In Hiroshima, Obama honors 'silent cry' of bombing victims
President Barack Obama paid tribute Friday to the "silent cry" of the 140,000 victims of the atomic bomb dropped 71 years ago on Hiroshima, and called on the world to abandon "the logic of fear" that encourages the stockpiling of nuclear weapons.
Obama's trip to Hiroshima made him the first US president to visit the site of the world's first atomic bomb attack, and he sought to walk a delicate line between honoring the dead, pushing his as-yet unrealized anti-nuclear vision and avoiding any sense of apology for an act many Americans see as a justified end to a brutal war that Japan started with a sneak attack at Pearl Harbor.
"Death fell from the sky and the world was changed," Obama said, after laying a wreath, closing his eyes and briefly bowing his head before an arched stone monument in Hiroshima's Peace Memorial Park that honors those killed on Aug. 6, 1945.
"The flash of light and a wall of fire destroyed a city and demonstrated that mankind possessed the means to destroy itself."
In a carefully choreographed display, Obama offered a somber reflection on the horrors of war and the danger of technology that gives humans the "capacity for unmatched destruction."
With Japanese Prime Minister Shinzo Abe standing by his side and an iconic bombed-out domed building looming behind him, Obama urged the world to do better.
"We stand here in the middle of this city and force ourselves to imagine the moment the bomb fell," Obama said. "We force ourselves to feel the dread of children confused by what they see. We listen to a silent cry."
A second atomic bomb, dropped on Nagasaki three days after Hiroshima, killed 70,000 more. Japan surrendered on Aug. 15, 1945, ending a war that killed millions.
Obama hoped Hiroshima would someday be remembered not as the dawn of the atomic age but as the beginning of a "moral awakening."
He renewed his call for a world less threatened by danger of nuclear war. He received a Nobel Peace Prize early on in his presidency for his anti-nuclear agenda but has since seen uneven progress.
"Among those nations like my own that hold nuclear stockpiles, we must have the courage to escape the logic of fear and pursue a world without them," Obama said.
Abe, in his speech, called Obama's visit courageous and long-awaited. He said it would help the suffering of survivors and he echoed the anti-nuclear sentiments.
"At any place in world, this tragedy must not be repeated again," Abe said.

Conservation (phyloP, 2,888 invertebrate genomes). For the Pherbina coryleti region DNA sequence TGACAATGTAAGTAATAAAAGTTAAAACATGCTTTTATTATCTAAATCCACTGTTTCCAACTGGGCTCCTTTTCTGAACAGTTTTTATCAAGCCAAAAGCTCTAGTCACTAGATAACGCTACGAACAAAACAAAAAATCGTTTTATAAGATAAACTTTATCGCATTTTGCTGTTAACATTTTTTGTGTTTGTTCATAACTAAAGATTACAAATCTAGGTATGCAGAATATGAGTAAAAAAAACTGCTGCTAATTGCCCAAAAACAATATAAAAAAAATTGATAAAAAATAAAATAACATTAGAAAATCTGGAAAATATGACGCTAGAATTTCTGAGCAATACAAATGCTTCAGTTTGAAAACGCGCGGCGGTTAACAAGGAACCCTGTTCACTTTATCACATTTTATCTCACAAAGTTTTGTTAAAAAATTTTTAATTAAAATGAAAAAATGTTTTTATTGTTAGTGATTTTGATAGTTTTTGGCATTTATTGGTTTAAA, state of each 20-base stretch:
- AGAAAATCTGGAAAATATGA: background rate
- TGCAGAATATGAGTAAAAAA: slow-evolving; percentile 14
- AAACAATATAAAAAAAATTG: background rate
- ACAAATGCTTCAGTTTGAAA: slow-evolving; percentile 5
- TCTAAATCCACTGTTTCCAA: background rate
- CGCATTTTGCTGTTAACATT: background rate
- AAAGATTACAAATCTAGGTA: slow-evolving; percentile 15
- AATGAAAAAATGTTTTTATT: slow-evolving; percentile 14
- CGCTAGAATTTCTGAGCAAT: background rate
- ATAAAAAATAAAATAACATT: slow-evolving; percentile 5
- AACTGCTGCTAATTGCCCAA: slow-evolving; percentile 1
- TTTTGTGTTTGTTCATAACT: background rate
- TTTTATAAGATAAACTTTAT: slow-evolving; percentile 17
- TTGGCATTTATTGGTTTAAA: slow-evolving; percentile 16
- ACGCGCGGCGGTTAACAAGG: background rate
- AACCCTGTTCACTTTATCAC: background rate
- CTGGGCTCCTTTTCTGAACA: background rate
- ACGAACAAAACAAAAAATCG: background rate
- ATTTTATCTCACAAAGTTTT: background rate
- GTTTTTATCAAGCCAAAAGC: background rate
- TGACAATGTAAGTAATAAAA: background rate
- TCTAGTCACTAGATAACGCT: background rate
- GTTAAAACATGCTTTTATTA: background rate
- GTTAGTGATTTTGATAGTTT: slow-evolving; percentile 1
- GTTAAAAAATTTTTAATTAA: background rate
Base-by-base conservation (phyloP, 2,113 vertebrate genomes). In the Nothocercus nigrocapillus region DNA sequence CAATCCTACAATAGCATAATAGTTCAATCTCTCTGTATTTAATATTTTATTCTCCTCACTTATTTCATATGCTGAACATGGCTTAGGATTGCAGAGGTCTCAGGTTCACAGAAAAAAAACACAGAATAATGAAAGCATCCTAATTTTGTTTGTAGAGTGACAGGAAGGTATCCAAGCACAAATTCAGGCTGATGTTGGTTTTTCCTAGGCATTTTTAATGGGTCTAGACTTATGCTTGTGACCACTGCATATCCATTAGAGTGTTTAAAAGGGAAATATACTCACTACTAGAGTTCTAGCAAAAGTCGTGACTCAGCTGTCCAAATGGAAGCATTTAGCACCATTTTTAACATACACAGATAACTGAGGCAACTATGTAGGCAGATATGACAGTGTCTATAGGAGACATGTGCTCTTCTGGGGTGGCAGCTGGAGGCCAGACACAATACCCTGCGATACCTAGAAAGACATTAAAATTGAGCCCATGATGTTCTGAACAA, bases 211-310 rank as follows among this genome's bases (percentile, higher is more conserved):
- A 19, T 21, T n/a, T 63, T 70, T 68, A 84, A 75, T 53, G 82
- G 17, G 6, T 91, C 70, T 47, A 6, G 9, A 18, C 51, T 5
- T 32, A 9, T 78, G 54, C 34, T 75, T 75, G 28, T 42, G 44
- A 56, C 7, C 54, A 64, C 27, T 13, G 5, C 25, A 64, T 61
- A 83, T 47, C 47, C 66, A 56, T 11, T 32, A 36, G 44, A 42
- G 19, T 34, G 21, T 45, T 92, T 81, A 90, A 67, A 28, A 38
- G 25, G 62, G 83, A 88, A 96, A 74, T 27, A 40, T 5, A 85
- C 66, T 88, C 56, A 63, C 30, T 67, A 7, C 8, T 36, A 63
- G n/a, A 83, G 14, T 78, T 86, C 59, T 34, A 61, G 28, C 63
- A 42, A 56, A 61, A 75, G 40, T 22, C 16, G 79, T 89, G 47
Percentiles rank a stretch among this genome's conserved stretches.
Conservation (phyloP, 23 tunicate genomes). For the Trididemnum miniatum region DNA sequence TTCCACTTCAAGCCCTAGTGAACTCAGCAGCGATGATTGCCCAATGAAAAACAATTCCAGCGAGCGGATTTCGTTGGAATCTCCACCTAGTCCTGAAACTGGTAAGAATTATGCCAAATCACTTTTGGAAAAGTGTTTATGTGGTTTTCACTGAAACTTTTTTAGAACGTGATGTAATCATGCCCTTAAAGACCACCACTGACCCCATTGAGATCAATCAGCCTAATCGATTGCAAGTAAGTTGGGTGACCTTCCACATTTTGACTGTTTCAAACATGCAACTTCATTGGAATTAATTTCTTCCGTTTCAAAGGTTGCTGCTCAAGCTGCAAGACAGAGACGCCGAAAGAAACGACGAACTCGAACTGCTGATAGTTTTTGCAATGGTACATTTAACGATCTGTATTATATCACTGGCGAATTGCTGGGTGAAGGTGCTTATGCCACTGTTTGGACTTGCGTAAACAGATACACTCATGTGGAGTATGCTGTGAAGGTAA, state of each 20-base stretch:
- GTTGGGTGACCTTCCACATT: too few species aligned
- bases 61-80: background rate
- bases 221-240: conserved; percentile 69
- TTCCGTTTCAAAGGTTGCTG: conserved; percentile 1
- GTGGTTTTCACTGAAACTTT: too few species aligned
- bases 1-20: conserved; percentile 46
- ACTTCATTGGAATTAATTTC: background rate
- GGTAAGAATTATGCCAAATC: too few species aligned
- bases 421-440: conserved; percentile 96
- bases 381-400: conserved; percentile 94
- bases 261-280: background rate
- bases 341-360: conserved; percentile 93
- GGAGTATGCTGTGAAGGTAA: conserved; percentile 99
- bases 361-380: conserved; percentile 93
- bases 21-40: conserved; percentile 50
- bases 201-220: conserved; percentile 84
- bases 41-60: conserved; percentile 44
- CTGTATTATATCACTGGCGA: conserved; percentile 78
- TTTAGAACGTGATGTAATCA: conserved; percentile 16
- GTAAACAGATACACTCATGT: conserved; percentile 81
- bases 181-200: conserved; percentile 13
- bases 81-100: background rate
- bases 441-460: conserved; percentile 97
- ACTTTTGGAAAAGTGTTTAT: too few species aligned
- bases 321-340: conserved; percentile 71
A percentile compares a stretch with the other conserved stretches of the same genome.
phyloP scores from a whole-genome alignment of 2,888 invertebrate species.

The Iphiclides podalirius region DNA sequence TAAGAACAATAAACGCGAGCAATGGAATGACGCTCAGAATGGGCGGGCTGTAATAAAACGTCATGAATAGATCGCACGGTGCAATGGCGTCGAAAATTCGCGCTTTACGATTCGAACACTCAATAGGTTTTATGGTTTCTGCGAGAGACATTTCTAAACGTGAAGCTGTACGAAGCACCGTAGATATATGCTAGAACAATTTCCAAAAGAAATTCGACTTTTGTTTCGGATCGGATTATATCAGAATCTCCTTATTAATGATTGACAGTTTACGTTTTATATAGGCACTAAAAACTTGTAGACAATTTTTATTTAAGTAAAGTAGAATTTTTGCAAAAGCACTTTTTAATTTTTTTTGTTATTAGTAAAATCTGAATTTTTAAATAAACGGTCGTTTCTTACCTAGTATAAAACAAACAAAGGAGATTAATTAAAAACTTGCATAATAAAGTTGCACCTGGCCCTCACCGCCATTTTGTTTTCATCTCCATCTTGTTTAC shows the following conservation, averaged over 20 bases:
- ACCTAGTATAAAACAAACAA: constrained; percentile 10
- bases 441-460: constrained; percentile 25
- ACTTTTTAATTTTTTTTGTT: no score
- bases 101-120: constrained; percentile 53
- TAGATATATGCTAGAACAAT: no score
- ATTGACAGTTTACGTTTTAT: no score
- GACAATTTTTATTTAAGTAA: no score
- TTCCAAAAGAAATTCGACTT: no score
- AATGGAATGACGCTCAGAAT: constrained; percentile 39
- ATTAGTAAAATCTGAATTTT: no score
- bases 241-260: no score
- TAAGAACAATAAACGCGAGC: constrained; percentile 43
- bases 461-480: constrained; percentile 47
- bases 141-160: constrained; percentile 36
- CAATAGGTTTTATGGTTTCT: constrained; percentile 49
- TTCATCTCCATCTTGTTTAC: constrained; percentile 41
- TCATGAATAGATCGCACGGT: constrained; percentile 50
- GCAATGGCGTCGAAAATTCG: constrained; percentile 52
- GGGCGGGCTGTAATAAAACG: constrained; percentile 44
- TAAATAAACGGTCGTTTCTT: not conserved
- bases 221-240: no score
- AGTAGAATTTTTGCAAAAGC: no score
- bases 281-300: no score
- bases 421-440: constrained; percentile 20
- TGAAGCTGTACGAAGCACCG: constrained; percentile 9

Critics believe Obama's mere presence in Hiroshima would be viewed as an apology for what they see as a bombing that was needed to stop a Japanese war machine that had brutalized Asia and killed many Americans.
But Obama's decision also drew praise from those who see it as a long overdue gesture for two allies ready to bury a troubled past.
Obama's remarks showed a careful awareness of the sensitivities. He included both South Koreans and American prisoners of war in recounting the death toll at Hiroshima — a nod to advocates for both groups who publicly warned the president not to forget their dead.
Obama spoke broadly of the brutality of the war that begat the bombing — saying it "grew out of the same base instinct for domination or conquest that had caused conflicts among the simplest tribes" — but did not assign blame.
After his remarks, he met with two survivors. Although he was out of ear shot of reporters, Obama could be seen laughing and smiling with 91-year-old Sunao Tsuboi. He embraced Shigeaki Mori, 79, in a hug.
Later, Tsuboi told reporters he was struck by how Obama held his hand and listened carefully. He told the U.S. president he will be remembered as the one who "listened to the voice of survivors like us."
"You should come visit Hiroshima from time to time and meet lots of people. That is what is important," Tsuboi said.
Obama's visit, which lasted just under two hours while most Americans were sleeping, was crafted for close scrutiny in Asia, a region he's tried to put at the center of his foreign policy legacy.
Obama and Abe strode together along a tree-lined path, past an eternal flame, toward a river that flows by the domed building that many associate with Hiroshima.
They earlier went to the lobby of the peace museum to sign the guest book: "We have known the agony of war. Let us now find the courage, together, to spread peace, and pursue a world without nuclear weapons," Obama wrote, according to the White House.
The president's call for a nuclear-free world was a long way from the optimistic rallying cry he delivered as young, newly elected president. Obama did not employ his campaign slogan — "Yes, we can" — as he did in a speech in Prague in 2009.
Instead, the president spoke of diligent, incremental steps.
"We may not realize this goal in my lifetime but persistent effort can roll back the possibility of catastrophe," he said. "We can chart a course that leads to the destruction of these stockpiles."
Obama touched down in Hiroshima after completing talks with world leaders at an international summit in Shima, Japan. He was accompanied by Caroline Kennedy, the U.S. ambassador to Japan.
Hiroshima's peace park is a poignant place, with searing images of the burnt, tattered clothing of dead children and the exposed steel beams on the iconic A-bomb dome.
The skeletal remains of the exhibition hall have become an international symbol of peace and a place for prayer.
Han Jeong-soon, the 58-year-old daughter of a Korean survivor, was also at the park Friday.
"The suffering, such as illness, gets carried on over the generations — that is what I want President Obama to know," she said. "I want him to understand our sufferings."